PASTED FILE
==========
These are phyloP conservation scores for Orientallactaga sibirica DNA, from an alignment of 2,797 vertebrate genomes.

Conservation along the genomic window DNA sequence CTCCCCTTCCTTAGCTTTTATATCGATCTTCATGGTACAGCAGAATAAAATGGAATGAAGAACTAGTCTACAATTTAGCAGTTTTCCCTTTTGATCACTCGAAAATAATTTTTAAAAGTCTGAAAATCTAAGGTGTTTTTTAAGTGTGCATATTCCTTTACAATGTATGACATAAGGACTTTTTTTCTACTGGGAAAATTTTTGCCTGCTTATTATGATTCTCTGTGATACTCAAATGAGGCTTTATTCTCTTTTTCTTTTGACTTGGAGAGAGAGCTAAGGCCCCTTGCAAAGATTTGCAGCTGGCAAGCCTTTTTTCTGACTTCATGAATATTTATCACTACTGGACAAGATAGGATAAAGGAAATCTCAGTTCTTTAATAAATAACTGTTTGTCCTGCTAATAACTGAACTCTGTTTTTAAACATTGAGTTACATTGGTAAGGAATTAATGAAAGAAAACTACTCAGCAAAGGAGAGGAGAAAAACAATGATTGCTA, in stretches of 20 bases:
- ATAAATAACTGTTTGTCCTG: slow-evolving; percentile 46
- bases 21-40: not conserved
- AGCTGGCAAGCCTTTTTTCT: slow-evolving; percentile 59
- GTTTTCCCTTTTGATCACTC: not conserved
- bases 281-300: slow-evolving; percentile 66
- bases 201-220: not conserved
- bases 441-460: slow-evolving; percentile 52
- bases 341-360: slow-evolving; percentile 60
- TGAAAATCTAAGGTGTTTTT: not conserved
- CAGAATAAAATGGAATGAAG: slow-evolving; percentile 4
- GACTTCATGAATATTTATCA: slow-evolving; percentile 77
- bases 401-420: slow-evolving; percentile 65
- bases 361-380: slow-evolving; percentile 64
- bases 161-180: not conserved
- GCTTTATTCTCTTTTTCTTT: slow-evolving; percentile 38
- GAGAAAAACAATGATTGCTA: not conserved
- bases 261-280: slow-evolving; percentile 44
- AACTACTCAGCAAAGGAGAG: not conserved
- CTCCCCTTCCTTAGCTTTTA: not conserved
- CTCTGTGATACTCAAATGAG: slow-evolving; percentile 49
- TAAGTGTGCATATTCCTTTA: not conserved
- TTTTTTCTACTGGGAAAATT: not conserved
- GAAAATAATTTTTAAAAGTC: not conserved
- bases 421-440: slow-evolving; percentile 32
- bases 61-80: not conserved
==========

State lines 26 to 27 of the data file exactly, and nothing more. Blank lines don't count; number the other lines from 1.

- bases 421-440: slow-evolving; percentile 32
- bases 61-80: not conserved